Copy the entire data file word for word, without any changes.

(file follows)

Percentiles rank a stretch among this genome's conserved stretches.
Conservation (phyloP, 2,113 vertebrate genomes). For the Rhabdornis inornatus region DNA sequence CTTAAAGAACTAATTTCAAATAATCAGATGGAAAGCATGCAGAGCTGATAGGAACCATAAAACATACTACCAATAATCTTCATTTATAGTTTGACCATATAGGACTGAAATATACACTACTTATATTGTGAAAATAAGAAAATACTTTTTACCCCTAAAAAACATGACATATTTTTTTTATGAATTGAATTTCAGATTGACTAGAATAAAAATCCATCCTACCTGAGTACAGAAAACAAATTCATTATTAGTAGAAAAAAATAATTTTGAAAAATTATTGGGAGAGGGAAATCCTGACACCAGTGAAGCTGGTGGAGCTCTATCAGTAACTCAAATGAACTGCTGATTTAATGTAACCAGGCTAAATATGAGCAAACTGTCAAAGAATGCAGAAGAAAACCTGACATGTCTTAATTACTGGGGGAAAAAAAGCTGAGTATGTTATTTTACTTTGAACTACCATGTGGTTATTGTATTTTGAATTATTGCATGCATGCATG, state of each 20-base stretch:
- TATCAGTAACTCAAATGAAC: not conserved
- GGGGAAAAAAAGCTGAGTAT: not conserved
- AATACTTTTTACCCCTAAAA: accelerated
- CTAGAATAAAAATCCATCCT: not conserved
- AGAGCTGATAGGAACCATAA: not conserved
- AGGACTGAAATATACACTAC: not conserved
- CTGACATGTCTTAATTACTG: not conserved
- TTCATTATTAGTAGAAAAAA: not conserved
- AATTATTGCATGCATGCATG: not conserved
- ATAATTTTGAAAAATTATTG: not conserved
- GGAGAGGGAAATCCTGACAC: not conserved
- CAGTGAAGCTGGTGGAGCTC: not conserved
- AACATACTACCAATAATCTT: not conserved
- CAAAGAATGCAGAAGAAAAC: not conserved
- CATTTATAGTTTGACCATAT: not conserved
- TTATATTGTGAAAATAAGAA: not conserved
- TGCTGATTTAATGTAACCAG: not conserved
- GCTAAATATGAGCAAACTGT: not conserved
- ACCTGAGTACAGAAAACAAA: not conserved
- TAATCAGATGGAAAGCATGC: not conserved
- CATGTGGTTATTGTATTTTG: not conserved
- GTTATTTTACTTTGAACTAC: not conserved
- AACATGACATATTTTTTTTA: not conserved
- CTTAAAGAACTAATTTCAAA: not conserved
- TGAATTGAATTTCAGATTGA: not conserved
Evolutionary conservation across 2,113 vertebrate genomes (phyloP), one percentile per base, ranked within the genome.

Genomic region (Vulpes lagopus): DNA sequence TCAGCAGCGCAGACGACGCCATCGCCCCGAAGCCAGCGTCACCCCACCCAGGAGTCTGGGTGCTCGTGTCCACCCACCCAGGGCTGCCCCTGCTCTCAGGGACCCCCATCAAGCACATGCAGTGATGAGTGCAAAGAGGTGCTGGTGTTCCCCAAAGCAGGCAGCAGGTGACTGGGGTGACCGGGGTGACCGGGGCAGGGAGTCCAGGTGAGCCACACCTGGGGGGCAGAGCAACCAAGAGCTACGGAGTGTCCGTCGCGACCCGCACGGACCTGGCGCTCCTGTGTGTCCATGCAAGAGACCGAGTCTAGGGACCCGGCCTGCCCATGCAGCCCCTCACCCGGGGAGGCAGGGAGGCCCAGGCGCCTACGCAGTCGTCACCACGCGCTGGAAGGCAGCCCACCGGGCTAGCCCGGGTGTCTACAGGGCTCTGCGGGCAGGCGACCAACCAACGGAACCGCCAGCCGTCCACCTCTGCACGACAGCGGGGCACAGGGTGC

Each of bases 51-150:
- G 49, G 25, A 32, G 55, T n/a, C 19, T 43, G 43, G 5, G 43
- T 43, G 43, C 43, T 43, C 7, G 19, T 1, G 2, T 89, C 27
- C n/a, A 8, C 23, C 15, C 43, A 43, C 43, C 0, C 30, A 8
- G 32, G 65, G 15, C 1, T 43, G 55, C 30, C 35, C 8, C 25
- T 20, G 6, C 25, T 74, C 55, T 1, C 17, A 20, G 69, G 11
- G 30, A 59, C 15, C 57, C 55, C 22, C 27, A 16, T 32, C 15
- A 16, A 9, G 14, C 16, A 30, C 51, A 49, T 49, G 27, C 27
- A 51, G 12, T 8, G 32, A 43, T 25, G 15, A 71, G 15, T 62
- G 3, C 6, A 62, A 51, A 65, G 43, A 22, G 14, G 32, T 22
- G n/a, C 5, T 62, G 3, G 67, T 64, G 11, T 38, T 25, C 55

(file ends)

Percentiles rank a stretch among this genome's conserved stretches.
Conservation (phyloP, 2,113 vertebrate genomes). For the Rhabdornis inornatus region DNA sequence CTTAAAGAACTAATTTCAAATAATCAGATGGAAAGCATGCAGAGCTGATAGGAACCATAAAACATACTACCAATAATCTTCATTTATAGTTTGACCATATAGGACTGAAATATACACTACTTATATTGTGAAAATAAGAAAATACTTTTTACCCCTAAAAAACATGACATATTTTTTTTATGAATTGAATTTCAGATTGACTAGAATAAAAATCCATCCTACCTGAGTACAGAAAACAAATTCATTATTAGTAGAAAAAAATAATTTTGAAAAATTATTGGGAGAGGGAAATCCTGACACCAGTGAAGCTGGTGGAGCTCTATCAGTAACTCAAATGAACTGCTGATTTAATGTAACCAGGCTAAATATGAGCAAACTGTCAAAGAATGCAGAAGAAAACCTGACATGTCTTAATTACTGGGGGAAAAAAAGCTGAGTATGTTATTTTACTTTGAACTACCATGTGGTTATTGTATTTTGAATTATTGCATGCATGCATG, state of each 20-base stretch:
- TATCAGTAACTCAAATGAAC: not conserved
- GGGGAAAAAAAGCTGAGTAT: not conserved
- AATACTTTTTACCCCTAAAA: accelerated
- CTAGAATAAAAATCCATCCT: not conserved
- AGAGCTGATAGGAACCATAA: not conserved
- AGGACTGAAATATACACTAC: not conserved
- CTGACATGTCTTAATTACTG: not conserved
- TTCATTATTAGTAGAAAAAA: not conserved
- AATTATTGCATGCATGCATG: not conserved
- ATAATTTTGAAAAATTATTG: not conserved
- GGAGAGGGAAATCCTGACAC: not conserved
- CAGTGAAGCTGGTGGAGCTC: not conserved
- AACATACTACCAATAATCTT: not conserved
- CAAAGAATGCAGAAGAAAAC: not conserved
- CATTTATAGTTTGACCATAT: not conserved
- TTATATTGTGAAAATAAGAA: not conserved
- TGCTGATTTAATGTAACCAG: not conserved
- GCTAAATATGAGCAAACTGT: not conserved
- ACCTGAGTACAGAAAACAAA: not conserved
- TAATCAGATGGAAAGCATGC: not conserved
- CATGTGGTTATTGTATTTTG: not conserved
- GTTATTTTACTTTGAACTAC: not conserved
- AACATGACATATTTTTTTTA: not conserved
- CTTAAAGAACTAATTTCAAA: not conserved
- TGAATTGAATTTCAGATTGA: not conserved
Evolutionary conservation across 2,113 vertebrate genomes (phyloP), one percentile per base, ranked within the genome.

Genomic region (Vulpes lagopus): DNA sequence TCAGCAGCGCAGACGACGCCATCGCCCCGAAGCCAGCGTCACCCCACCCAGGAGTCTGGGTGCTCGTGTCCACCCACCCAGGGCTGCCCCTGCTCTCAGGGACCCCCATCAAGCACATGCAGTGATGAGTGCAAAGAGGTGCTGGTGTTCCCCAAAGCAGGCAGCAGGTGACTGGGGTGACCGGGGTGACCGGGGCAGGGAGTCCAGGTGAGCCACACCTGGGGGGCAGAGCAACCAAGAGCTACGGAGTGTCCGTCGCGACCCGCACGGACCTGGCGCTCCTGTGTGTCCATGCAAGAGACCGAGTCTAGGGACCCGGCCTGCCCATGCAGCCCCTCACCCGGGGAGGCAGGGAGGCCCAGGCGCCTACGCAGTCGTCACCACGCGCTGGAAGGCAGCCCACCGGGCTAGCCCGGGTGTCTACAGGGCTCTGCGGGCAGGCGACCAACCAACGGAACCGCCAGCCGTCCACCTCTGCACGACAGCGGGGCACAGGGTGC

Each of bases 51-150:
- G 49, G 25, A 32, G 55, T n/a, C 19, T 43, G 43, G 5, G 43
- T 43, G 43, C 43, T 43, C 7, G 19, T 1, G 2, T 89, C 27
- C n/a, A 8, C 23, C 15, C 43, A 43, C 43, C 0, C 30, A 8
- G 32, G 65, G 15, C 1, T 43, G 55, C 30, C 35, C 8, C 25
- T 20, G 6, C 25, T 74, C 55, T 1, C 17, A 20, G 69, G 11
- G 30, A 59, C 15, C 57, C 55, C 22, C 27, A 16, T 32, C 15
- A 16, A 9, G 14, C 16, A 30, C 51, A 49, T 49, G 27, C 27
- A 51, G 12, T 8, G 32, A 43, T 25, G 15, A 71, G 15, T 62
- G 3, C 6, A 62, A 51, A 65, G 43, A 22, G 14, G 32, T 22
- G n/a, C 5, T 62, G 3, G 67, T 64, G 11, T 38, T 25, C 55